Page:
Sunday 18 March 2018

The Force Awakens: JJ brings fans a New Hope

'This will be a day long remembered': Kylo Ren played by Adam Driver accompanied by Stormtroopers. The movie opens next week
'This will be a day long remembered': Kylo Ren played by Adam Driver accompanied by Stormtroopers. The movie opens next week

Paul Whitington

The level of secrecy that surrounds Star Wars: The Force Awakens, which opens worldwide next Thursday, has been so obsessive that one of its stars compared working on the film to a wartime campaign. "It's literally like D-Day," Carrie Fisher commented of her experiences on the set. "If the Nazis find out we're coming! But I understand," she added. "There is just this insane interest. People grew up with these characters, so it's their childhoods."

Indeed it is, and die-hard Star Wars fans must surely be buoyed by the fact that the new film's director is one of their own. JJ Abrams was 11-years-old when the first Star Wars film came out: he bought a Chewbacca doll, and became an impassioned fan. He must surely have shared the general disappointment with George Lucas's trilogy of prequels released between 1999 and 2005, and seems determined that The Force Awakens will be very much a back-to-basics reboot in the manner of his recent Star Trek revivals.

Lucas himself is out of the picture, having sold his film company and the Star Wars rights to Disney in 2012. Abrams, veteran screenwriter Lawrence Kasdan and Little Miss Sunshine's creator Michael Arndt have handled the script, offering strong signs that the humourlessness of the Lucas prequels will be remedied.

A lot of the original design elements have been restored, John Williams is back doing the music, decent actors like Oscar Issac, Domhnall Gleeson and John Boyega have been cast in key parts, and Mark Hamill, Carrie Fisher and Harrison Ford will all reprise their roles in a story set 30 years after the original trilogy. In short, the omens couldn't be better.

The only slight worry is this: because of how it was made, and the fact that no one believed in it, Star Wars: A New Hope had a kind of seat-of-its-pants charm, a delightful messiness that made it feel spontaneous, newly minted. That quality was still there in The Empire Strikes Back, but fell away in the plodding Return of the Jedi, and has never been seen since. JJ Abrams sounds like he's doing everything right, but if The Force Awakens is too blandly professional, too slick, a vital ingredient will be absent.

George Lucas' intergalactic odyssey all started with his love of 1940s serial adventures, the kind of cliffhanging follow-ups that were shown before the main feature and would also inspire the creation of Indiana Jones. In particular he loved Flash Gordon, and in the early 1970s attempted to purchase the rights to the character so that he could make a Gordon film. But he couldn't afford them, so he decided to write his own space story instead.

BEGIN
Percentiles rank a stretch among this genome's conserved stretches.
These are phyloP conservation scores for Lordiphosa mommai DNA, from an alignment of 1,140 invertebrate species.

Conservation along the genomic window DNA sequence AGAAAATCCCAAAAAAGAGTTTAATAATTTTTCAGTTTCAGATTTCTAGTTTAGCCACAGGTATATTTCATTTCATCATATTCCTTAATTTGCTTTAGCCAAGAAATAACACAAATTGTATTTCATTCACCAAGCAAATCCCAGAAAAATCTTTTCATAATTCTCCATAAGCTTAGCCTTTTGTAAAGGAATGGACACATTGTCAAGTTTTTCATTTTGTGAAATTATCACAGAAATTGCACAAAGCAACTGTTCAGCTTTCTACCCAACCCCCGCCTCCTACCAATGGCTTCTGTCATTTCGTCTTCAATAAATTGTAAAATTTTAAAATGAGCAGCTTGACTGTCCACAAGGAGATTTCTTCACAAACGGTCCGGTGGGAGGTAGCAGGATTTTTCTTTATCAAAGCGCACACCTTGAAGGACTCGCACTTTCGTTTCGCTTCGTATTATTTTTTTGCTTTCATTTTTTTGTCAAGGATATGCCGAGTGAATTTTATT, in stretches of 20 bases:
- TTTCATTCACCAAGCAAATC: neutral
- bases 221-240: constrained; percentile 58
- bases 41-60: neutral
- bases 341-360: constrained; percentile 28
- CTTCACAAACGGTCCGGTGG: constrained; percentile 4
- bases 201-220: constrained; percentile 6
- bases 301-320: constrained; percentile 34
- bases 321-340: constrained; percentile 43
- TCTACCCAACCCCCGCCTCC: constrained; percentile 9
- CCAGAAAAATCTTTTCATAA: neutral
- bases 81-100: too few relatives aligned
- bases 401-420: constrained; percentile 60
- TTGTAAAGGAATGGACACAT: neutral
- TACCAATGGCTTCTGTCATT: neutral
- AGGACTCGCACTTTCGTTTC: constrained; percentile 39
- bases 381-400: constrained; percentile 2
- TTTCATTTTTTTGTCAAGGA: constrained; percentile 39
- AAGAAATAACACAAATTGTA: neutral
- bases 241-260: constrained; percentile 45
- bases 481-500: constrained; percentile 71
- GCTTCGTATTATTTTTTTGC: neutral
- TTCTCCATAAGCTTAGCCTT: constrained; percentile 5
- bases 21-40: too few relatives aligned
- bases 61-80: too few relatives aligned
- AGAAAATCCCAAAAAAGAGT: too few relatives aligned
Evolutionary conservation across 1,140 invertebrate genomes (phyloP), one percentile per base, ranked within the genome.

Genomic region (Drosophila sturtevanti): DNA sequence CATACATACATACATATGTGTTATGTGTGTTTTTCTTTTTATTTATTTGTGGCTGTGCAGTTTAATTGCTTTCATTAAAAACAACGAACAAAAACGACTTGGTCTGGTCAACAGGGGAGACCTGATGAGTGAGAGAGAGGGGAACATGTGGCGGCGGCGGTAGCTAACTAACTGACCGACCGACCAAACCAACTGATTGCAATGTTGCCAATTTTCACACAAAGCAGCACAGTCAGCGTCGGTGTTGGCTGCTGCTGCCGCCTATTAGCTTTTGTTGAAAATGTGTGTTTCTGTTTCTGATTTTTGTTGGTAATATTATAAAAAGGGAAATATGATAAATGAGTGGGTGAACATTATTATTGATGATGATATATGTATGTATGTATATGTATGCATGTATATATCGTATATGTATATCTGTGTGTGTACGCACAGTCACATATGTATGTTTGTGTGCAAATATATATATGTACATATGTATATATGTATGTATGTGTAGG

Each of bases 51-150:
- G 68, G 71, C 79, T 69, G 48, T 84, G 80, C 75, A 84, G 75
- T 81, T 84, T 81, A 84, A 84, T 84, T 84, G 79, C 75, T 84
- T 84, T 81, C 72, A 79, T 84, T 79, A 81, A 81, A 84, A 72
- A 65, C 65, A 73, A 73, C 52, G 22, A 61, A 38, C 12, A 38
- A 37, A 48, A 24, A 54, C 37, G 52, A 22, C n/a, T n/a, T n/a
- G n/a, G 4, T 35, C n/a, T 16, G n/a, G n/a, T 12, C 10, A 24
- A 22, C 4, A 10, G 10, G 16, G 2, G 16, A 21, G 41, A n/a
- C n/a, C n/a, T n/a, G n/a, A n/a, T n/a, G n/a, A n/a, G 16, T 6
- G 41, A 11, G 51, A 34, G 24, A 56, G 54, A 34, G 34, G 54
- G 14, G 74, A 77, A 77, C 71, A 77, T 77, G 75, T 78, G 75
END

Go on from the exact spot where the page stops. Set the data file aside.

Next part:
Lucas was inspired by Japanese legends, the cult of the Samurai, and the films of Akira Kurosawa, as well as the melodrama of the Saturday morning serials that had encouraged him to dream of becoming a film-maker in the first place.

His earliest attempts at a Star Wars script, based heavily on the plot of Kurosawa's 1958 historical adventure The Hidden Fortress, introduced the concept of a Jedi father and son, though the family name at this point was 'Starkiller' rather than the gentler Skywalker, and the father was a hero and a general, rather than a disfigured, heavy-breathing villain.

Flat broke and desperate for backing, Lucas spent several years in the mid-70s honing successive drafts of his story, including characters like the space smuggler Han Solo (who was initially bright green and had gills) and Chewbacca, an eight-foot hairy alien based on the Lucas family dog, Indiana, who would later provide the inspiration for other characters.

He thought it was brilliant, but when Lucas started touting a 13-page treatment for a film called 'The Star Wars - The Story of Mace Windu' around Hollywood in 1972, no one wanted anything to do with it. It was quickly rejected by United Artists and Universal, but in June of 1973 he was lucky enough to show it to someone with a bit of vision.

When 20th Century Fox boss Alan Ladd Jr read the sci-fi script he was bemused by the story and its rather pompous mythology, but decided to back it because he could see that George was talented. "He invested in me," Lucas later said, "not the movie."

Fox weren't all that confident about the film's chances, however, and decided to hedge their bets by offering Lucas the entire sequel and prequel rights if he'd work for a low fee.

But when shooting began in London's Elstree Studios in 1976, the crew reckoned that Lucas had been offered 100 percent of nothing. They had scant respect for what they thought was a hopelessly grandiose children's film, and some of the actors weren't too impressed either.